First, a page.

Cornyn Announces Support for Bipartisan Violence Against Women Act


In: All News   Posted 02/10/2022
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WASHINGTON – U.S. Senator John Cornyn (R-TX) yesterday joined Senators Joni Ernst (R-IA), Dianne Feinstein (D-CA), Dick Durbin (D-IL) and Lisa Murkowski (R-AK) to introduce the bipartisan Violence Against Women Act (VAWA) Reauthorization Act, which would reauthorize VAWA through 2027, preserve advancements made in previous reauthorizations, and include a number of additional improvements to the current law.

“The Violence Against Women Act funds critical programs for survivors of sexual assault and domestic violence, and it has made a difference in the lives of thousands since its passage nearly 30 years ago,” said Sen. Cornyn. “While not perfect, this compromise will extend critical programs for survivors that were left lapsed for far too long. I want to commend Senators Ernst and Murkowski for their tireless work on behalf of victims nationwide to get us to this point.”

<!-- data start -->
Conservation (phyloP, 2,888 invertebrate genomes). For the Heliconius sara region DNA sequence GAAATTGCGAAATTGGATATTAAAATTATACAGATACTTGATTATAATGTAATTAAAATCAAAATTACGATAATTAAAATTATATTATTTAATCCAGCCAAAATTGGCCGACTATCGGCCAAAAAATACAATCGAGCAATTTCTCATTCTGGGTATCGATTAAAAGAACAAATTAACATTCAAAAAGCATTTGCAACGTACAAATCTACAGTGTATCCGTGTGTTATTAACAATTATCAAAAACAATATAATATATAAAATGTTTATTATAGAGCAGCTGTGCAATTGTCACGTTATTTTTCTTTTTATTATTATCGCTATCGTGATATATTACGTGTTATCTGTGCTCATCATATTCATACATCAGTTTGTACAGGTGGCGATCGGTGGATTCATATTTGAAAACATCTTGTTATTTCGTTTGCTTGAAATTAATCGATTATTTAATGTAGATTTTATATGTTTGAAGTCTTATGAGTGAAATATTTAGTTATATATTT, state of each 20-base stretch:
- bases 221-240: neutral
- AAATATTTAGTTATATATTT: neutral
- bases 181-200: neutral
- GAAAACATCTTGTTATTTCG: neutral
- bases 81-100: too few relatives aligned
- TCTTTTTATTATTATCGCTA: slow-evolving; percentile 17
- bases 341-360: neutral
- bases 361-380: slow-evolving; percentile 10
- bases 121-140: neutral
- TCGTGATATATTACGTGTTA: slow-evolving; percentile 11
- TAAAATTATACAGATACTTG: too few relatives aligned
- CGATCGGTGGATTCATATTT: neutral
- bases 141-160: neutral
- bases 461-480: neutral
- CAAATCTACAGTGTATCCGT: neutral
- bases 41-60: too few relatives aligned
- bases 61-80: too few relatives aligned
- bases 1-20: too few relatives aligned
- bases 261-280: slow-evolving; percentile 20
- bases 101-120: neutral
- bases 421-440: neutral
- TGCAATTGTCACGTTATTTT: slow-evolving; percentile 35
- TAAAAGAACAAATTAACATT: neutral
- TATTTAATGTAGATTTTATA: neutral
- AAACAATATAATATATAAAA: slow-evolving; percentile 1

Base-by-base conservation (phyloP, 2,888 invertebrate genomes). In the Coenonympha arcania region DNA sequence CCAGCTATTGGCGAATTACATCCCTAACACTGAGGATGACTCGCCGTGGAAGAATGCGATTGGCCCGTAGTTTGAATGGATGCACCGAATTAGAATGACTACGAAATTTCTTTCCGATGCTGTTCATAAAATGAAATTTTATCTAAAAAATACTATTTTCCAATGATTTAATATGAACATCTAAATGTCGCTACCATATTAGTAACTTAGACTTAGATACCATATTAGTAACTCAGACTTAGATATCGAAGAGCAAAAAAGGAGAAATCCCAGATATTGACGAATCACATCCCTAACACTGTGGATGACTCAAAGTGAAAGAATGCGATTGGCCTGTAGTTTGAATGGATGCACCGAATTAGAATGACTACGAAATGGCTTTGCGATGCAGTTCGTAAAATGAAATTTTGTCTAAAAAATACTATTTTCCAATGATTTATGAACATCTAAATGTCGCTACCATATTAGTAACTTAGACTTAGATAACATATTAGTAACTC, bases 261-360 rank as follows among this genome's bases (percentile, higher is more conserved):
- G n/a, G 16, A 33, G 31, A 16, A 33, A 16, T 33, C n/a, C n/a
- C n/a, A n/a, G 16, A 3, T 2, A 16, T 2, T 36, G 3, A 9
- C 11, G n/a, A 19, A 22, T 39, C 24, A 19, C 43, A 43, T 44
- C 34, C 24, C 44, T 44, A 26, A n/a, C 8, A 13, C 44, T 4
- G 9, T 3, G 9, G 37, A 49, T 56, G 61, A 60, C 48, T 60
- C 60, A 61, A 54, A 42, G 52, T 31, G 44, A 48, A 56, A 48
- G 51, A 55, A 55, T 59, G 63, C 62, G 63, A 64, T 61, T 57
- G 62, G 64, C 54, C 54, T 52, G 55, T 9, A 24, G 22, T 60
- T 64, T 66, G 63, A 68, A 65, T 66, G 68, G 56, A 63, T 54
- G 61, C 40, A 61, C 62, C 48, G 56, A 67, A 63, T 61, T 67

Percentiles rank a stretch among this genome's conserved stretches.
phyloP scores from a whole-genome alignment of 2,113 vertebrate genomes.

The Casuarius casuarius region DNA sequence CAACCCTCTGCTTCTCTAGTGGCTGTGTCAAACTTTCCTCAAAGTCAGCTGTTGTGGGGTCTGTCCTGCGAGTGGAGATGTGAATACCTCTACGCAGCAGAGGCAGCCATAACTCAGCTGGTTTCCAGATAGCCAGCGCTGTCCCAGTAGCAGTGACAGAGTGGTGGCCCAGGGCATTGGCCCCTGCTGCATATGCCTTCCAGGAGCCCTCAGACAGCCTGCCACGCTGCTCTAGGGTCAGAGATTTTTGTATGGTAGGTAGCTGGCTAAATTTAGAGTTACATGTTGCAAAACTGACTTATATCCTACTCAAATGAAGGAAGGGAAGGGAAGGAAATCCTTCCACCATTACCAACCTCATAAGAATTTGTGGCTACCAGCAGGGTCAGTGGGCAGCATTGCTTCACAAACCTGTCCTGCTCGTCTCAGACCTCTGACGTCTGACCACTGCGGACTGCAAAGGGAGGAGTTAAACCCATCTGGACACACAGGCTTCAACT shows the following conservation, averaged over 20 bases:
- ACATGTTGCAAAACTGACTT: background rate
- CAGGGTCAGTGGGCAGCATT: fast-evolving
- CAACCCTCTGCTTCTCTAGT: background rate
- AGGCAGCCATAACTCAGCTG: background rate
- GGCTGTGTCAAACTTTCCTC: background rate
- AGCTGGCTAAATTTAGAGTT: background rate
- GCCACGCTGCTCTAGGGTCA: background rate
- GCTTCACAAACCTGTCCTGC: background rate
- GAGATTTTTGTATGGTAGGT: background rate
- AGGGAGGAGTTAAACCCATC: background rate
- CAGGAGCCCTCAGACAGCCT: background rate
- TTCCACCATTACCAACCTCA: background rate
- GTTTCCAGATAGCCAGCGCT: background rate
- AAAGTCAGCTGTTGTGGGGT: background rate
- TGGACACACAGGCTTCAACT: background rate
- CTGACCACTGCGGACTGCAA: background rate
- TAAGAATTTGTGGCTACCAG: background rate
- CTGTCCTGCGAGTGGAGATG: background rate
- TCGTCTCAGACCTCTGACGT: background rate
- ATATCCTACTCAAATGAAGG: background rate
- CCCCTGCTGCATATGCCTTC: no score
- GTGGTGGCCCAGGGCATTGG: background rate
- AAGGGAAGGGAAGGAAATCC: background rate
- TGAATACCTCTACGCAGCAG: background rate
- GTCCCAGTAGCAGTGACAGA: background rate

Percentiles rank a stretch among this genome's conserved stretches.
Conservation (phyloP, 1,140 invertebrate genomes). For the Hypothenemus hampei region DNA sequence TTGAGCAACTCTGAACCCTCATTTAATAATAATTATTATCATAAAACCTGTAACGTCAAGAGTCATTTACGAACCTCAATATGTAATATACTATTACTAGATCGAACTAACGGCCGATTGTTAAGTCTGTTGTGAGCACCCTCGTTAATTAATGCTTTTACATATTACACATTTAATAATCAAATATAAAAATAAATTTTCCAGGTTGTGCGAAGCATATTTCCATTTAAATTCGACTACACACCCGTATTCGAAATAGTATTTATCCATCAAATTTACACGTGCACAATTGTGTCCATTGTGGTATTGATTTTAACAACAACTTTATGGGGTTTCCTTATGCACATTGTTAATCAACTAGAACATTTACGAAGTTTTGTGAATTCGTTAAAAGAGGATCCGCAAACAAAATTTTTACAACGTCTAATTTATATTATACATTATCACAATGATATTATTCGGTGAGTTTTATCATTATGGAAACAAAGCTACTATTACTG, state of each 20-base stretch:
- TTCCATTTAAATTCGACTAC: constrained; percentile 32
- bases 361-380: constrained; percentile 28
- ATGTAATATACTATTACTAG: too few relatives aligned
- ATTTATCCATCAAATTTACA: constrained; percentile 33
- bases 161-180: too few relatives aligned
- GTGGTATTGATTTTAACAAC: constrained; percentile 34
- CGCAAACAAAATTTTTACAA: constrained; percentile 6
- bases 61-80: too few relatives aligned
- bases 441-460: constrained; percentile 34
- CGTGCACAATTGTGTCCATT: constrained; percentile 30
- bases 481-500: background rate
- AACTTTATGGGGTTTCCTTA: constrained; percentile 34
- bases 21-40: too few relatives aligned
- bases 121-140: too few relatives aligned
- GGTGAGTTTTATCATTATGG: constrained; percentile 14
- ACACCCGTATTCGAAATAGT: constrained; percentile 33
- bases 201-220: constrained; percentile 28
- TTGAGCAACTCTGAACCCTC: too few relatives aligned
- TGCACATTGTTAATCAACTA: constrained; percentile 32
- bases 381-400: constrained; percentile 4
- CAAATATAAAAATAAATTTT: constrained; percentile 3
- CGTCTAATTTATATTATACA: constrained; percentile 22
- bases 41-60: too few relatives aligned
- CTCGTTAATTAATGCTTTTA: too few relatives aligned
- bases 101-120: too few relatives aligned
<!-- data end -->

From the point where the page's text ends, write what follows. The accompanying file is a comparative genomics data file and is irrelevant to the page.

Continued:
The bill is also cosponsored by Senators Patrick Leahy (D-VT), Susan Collins (R-ME), Patty Murray (D-WA), Shelley Moore Capito (R-WV), Jeanne Shaheen (D-NH), Rob Portman (R-OH), Brian Schatz (D-HI), Sherrod Brown (D-OH), Kevin Cramer (R-ND), Ron Wyden (D-OR), Thom Tillis (R-NC), Richard Blumenthal (D-CT) and Jerry Moran (R-KS).

Background:

The Violence Against Women Act (VAWA) Reauthorization Act would:

  • Provide services, protection and justice for young victims of violence, including extending the Rape Prevention and Education grant program and improving grants focused on prevention education for students in institutions of higher education.
  • Enhance judicial and law enforcement tools through reauthorization of the Justice Department’s STOP Violence Against Women Formula Program, known as the STOP Program, and expansion of the STOP Program to better support survivors who are 50 years of age or older and survivors with disabilities.
  • Reauthorize and update the SMART Prevention Program to reduce dating violence, help children who have been exposed to domestic violence, and engage men in preventing violence.
  • Provide economic security assistance for survivors by reauthorizing the National Resource Center on Workplace Response and expand the program to support sexual harassment victims and ensure resources are available to private-sector businesses with fewer than 20 employees in addition to public-sector entities.
  • Improve the medical response to instances of domestic violence and sexual assault, including expanding access to medical forensic examinations after a sexual assault for survivors who live in rural communities.